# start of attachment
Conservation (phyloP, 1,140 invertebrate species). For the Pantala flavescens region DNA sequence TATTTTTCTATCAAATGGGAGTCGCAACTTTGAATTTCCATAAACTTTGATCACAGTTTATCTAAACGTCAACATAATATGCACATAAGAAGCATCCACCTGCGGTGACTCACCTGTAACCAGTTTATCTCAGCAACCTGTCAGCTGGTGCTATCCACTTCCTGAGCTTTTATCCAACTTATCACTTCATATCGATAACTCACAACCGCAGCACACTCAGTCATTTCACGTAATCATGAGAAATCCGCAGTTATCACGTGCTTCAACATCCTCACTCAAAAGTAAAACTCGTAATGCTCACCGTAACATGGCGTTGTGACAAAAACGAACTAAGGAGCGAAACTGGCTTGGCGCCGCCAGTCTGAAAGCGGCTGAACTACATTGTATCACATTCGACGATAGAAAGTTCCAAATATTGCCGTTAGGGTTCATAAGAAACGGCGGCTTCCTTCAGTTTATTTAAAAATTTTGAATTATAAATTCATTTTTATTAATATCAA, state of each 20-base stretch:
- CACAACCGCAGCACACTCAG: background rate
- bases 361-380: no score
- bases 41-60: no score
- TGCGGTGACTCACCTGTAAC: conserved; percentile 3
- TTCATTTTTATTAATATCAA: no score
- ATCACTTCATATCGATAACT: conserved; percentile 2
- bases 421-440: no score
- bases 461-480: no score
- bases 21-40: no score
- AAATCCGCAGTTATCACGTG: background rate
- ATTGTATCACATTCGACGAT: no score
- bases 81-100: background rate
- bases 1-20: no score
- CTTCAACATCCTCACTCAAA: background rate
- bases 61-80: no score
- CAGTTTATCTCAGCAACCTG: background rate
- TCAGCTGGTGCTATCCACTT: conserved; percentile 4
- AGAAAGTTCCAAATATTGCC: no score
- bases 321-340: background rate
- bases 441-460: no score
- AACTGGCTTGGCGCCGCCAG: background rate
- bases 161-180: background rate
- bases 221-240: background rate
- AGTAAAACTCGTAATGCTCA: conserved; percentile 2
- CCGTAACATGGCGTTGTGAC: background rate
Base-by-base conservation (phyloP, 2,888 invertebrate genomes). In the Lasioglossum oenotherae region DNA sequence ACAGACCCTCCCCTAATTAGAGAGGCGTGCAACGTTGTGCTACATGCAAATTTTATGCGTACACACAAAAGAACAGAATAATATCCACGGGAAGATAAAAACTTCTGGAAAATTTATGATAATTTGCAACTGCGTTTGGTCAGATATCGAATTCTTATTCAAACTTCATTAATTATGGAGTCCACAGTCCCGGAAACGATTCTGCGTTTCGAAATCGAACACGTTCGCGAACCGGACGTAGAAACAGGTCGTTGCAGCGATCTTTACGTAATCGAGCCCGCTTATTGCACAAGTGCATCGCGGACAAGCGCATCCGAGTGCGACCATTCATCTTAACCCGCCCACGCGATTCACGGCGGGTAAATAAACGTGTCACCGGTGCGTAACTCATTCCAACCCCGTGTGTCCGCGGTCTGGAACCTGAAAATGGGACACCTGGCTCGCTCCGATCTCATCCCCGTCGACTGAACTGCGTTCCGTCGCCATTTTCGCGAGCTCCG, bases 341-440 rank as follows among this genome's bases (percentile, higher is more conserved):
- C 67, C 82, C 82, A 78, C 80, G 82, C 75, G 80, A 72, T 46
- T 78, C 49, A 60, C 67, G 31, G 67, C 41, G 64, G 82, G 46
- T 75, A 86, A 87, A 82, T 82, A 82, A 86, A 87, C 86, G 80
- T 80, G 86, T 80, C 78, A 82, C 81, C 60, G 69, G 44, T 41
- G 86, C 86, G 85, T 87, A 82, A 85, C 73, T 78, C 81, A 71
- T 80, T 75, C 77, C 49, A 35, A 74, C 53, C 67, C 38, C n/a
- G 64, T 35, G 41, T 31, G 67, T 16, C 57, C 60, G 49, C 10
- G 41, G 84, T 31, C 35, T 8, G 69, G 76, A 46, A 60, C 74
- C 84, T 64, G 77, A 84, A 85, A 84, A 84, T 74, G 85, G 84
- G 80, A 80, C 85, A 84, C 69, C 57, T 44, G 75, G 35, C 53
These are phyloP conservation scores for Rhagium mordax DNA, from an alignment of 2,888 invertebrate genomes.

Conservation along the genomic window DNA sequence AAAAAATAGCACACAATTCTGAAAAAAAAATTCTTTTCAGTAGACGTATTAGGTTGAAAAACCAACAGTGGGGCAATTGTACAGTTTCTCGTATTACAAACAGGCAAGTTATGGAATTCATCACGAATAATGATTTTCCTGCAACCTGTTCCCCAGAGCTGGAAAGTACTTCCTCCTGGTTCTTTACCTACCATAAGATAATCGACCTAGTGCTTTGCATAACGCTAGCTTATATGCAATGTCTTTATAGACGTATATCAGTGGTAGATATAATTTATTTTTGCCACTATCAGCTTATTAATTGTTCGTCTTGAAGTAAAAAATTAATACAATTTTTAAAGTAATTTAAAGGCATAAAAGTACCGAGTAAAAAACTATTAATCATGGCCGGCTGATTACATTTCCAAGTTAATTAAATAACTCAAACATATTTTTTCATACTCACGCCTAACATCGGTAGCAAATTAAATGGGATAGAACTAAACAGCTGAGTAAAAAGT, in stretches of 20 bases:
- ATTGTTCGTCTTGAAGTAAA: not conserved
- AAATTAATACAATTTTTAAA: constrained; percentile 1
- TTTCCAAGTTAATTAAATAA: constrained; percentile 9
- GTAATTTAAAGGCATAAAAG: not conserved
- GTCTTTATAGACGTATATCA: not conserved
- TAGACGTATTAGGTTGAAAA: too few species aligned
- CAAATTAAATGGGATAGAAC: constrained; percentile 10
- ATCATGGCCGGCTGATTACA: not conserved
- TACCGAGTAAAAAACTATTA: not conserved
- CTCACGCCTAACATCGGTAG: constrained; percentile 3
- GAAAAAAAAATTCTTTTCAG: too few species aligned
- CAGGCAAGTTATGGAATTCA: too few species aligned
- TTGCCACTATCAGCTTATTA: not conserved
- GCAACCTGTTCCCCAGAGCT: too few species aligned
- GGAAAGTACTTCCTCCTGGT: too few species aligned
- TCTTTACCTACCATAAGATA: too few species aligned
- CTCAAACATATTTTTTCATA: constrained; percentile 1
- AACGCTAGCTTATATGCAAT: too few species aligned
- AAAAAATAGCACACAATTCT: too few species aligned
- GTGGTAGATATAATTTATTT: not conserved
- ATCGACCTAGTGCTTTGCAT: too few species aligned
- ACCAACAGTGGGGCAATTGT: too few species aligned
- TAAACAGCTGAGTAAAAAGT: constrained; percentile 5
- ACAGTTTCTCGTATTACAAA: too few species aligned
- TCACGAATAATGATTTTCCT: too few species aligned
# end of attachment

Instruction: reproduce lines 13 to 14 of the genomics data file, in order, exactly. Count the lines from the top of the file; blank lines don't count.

- bases 81-100: background rate
- bases 1-20: no score